Shades of Colour is an underwater photo competition which we've been running for years in Dive Pacific magazine, which is published bi-monthly. Enter and you might have your image published in the magazine, as well as win Sea Tech vouchers!
All images are copyright the photographer and used by permission. Please contact us if you wish to use any of these images and we can put you in touch with them.
Embrace the technology that is available today!
By Dave Moran
Even with New Zealand’s largest city Auckland in lockdown, we received some excellent entries. Just goes to prove Auckland is not the centre of the diving universe! Even an Australian snuck in under Covid restrictions and managed to get his image through MIQ in time to enter the Comp! The winning images all have their special magic.
I encourage you all to study Matt Dowse’s winning image in the Advanced category. It is an excellent example of using a range of skills. Having a diving buddy that can position themselves to hopefully allow you to get a winning image is a bonus! Though I suspect Matt’s diving buddy was also trying to get the same image in reverse?
As many of you know, I encourage using post editing programs such as Photoshop to improve your image. Matt has successfully created a sense of mystery in his image. Please read my comments regarding his image below.
I hope my comments encourage you to try different things and to embrace the technology that is available today to further enhance the final image you present to your friends.
These days it’s all part of the learning circle of photography. Enjoy the journey of experimenting with your images – it can be fun!
This Issue’s Winners:
Advanced Category Winner:
Congratulations Matt Dowse, Australia.
Matt was diving with his diving buddy Pete off the coastal town of Terrigal, Central Coast New South Wales, when the underwater stars aligned for him to quickly snap this winning image.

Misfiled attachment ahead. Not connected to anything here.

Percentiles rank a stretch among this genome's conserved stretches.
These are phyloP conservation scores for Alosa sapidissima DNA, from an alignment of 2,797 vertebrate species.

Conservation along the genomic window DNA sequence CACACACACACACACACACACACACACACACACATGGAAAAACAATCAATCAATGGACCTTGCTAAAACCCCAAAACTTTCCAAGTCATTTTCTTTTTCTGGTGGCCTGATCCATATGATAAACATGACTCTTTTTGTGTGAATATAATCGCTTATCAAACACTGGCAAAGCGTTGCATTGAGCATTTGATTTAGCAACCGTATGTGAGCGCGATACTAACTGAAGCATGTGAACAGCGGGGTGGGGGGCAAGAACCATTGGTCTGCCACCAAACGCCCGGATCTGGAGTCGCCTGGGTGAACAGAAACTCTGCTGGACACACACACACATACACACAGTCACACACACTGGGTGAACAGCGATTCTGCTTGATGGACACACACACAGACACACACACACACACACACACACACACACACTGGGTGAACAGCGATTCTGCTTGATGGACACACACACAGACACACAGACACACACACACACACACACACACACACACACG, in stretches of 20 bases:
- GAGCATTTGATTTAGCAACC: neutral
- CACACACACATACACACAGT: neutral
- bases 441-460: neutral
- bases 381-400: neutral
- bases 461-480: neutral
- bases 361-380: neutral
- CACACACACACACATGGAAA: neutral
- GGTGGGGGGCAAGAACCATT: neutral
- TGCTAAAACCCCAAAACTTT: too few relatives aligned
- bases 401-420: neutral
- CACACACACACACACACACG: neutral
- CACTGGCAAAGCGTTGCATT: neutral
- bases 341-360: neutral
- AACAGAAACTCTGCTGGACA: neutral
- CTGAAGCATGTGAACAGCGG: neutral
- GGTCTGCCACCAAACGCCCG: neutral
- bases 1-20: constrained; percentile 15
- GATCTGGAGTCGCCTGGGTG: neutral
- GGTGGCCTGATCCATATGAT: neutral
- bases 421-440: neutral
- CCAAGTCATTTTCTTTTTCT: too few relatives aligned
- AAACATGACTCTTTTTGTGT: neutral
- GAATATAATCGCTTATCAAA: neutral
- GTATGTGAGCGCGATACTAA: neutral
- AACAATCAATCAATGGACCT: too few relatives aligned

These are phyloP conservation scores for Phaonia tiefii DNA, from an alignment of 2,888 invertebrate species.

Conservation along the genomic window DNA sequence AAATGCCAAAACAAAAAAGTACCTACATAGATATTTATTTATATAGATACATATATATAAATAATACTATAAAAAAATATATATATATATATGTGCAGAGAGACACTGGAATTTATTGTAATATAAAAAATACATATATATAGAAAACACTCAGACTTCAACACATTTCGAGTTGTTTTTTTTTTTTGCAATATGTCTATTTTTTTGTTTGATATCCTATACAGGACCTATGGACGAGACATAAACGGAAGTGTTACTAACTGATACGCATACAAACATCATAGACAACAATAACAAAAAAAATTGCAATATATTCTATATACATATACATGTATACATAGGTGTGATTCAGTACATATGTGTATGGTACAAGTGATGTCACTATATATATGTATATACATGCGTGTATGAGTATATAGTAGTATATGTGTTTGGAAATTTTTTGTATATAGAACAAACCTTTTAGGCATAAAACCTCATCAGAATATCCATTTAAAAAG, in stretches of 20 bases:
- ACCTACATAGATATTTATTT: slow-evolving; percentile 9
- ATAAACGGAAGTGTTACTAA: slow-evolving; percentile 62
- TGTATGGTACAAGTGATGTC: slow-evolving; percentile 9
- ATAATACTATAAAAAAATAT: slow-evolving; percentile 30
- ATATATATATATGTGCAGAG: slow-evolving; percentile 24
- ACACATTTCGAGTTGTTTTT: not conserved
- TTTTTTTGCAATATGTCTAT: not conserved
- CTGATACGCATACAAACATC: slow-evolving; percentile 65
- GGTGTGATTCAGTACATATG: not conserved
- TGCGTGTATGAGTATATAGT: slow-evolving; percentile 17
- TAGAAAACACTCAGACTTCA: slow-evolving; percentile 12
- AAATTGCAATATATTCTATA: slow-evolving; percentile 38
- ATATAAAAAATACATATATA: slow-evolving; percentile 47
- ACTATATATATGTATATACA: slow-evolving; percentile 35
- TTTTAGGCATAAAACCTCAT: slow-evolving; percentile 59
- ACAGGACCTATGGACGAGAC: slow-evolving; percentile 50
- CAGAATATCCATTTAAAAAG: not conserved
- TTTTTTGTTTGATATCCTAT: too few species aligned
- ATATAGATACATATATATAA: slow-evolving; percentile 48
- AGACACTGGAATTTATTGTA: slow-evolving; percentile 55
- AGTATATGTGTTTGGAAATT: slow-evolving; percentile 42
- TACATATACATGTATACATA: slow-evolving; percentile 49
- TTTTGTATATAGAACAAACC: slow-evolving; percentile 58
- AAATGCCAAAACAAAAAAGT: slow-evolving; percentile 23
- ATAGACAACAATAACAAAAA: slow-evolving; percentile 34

When Sophie and I first quickly scanned the images that have been entered in the Advanced category, this image by Matt just jumped out at us! Why?
First of all, it was very different from what we normally view. There is a clever mix of colour and black and white that creates a sense of mystery! A beautifully-lit friendly blue grouper in the foreground with a somewhat sinister one-eyed (strobe front) monster lurking in the background! There is also another eye! The eye of Pete the diver which is perfectly in focus, peeking out behind his camera housing.
Using a 17–70mm lens has provided Matt the depth of field to basically photograph two subjects which are both in focus; the grouper being only 17mm from his dome port!
The image is one thing but how do you make it really magical and different, giving it that wow factor? And in this case, also adding a sense of mystery? This was achieved by using the post-editing software, Photoshop. Matt advised the following editing: white balanced levels adjusted, removed backscatter and made Pete the diver and background black and white as the original background was green.
Many of you know we often encourage the use of editing software to improve an image. This winning image is a perfect example of what can be achieved.
Well done Matt.